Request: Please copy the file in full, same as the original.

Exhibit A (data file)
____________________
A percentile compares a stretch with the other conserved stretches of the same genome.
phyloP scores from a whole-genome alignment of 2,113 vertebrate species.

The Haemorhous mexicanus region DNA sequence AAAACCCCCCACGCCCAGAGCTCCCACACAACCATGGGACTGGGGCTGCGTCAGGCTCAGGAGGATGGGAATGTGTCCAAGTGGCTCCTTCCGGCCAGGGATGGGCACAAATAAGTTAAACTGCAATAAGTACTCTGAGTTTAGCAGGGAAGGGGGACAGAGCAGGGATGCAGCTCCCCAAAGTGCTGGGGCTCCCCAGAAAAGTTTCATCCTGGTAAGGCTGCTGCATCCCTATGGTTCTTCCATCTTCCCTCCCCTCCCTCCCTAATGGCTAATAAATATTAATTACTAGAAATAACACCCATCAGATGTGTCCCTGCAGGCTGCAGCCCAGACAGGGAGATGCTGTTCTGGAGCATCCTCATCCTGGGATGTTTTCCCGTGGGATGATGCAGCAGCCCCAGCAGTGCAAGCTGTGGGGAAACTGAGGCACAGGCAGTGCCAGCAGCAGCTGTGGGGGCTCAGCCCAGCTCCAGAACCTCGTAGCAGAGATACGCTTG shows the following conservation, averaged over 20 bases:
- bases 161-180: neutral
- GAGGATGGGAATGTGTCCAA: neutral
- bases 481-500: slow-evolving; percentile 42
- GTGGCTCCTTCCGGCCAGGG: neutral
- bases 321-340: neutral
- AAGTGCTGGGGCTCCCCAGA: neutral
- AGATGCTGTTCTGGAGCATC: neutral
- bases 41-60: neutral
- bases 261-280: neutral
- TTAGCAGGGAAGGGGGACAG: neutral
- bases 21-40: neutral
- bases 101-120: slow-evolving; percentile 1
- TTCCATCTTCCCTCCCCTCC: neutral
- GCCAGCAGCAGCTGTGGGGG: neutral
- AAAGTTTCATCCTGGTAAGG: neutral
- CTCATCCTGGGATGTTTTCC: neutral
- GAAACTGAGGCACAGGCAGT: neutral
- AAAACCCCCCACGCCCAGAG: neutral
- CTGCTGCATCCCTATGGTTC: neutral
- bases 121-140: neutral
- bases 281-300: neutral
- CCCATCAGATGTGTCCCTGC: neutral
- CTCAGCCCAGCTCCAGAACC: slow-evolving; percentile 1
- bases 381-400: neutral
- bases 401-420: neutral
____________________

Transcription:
A percentile compares a stretch with the other conserved stretches of the same genome.
phyloP scores from a whole-genome alignment of 2,113 vertebrate species.

The Haemorhous mexicanus region DNA sequence AAAACCCCCCACGCCCAGAGCTCCCACACAACCATGGGACTGGGGCTGCGTCAGGCTCAGGAGGATGGGAATGTGTCCAAGTGGCTCCTTCCGGCCAGGGATGGGCACAAATAAGTTAAACTGCAATAAGTACTCTGAGTTTAGCAGGGAAGGGGGACAGAGCAGGGATGCAGCTCCCCAAAGTGCTGGGGCTCCCCAGAAAAGTTTCATCCTGGTAAGGCTGCTGCATCCCTATGGTTCTTCCATCTTCCCTCCCCTCCCTCCCTAATGGCTAATAAATATTAATTACTAGAAATAACACCCATCAGATGTGTCCCTGCAGGCTGCAGCCCAGACAGGGAGATGCTGTTCTGGAGCATCCTCATCCTGGGATGTTTTCCCGTGGGATGATGCAGCAGCCCCAGCAGTGCAAGCTGTGGGGAAACTGAGGCACAGGCAGTGCCAGCAGCAGCTGTGGGGGCTCAGCCCAGCTCCAGAACCTCGTAGCAGAGATACGCTTG shows the following conservation, averaged over 20 bases:
- bases 161-180: neutral
- GAGGATGGGAATGTGTCCAA: neutral
- bases 481-500: slow-evolving; percentile 42
- GTGGCTCCTTCCGGCCAGGG: neutral
- bases 321-340: neutral
- AAGTGCTGGGGCTCCCCAGA: neutral
- AGATGCTGTTCTGGAGCATC: neutral
- bases 41-60: neutral
- bases 261-280: neutral
- TTAGCAGGGAAGGGGGACAG: neutral
- bases 21-40: neutral
- bases 101-120: slow-evolving; percentile 1
- TTCCATCTTCCCTCCCCTCC: neutral
- GCCAGCAGCAGCTGTGGGGG: neutral
- AAAGTTTCATCCTGGTAAGG: neutral
- CTCATCCTGGGATGTTTTCC: neutral
- GAAACTGAGGCACAGGCAGT: neutral
- AAAACCCCCCACGCCCAGAG: neutral
- CTGCTGCATCCCTATGGTTC: neutral
- bases 121-140: neutral
- bases 281-300: neutral
- CCCATCAGATGTGTCCCTGC: neutral
- CTCAGCCCAGCTCCAGAACC: slow-evolving; percentile 1
- bases 381-400: neutral
- bases 401-420: neutral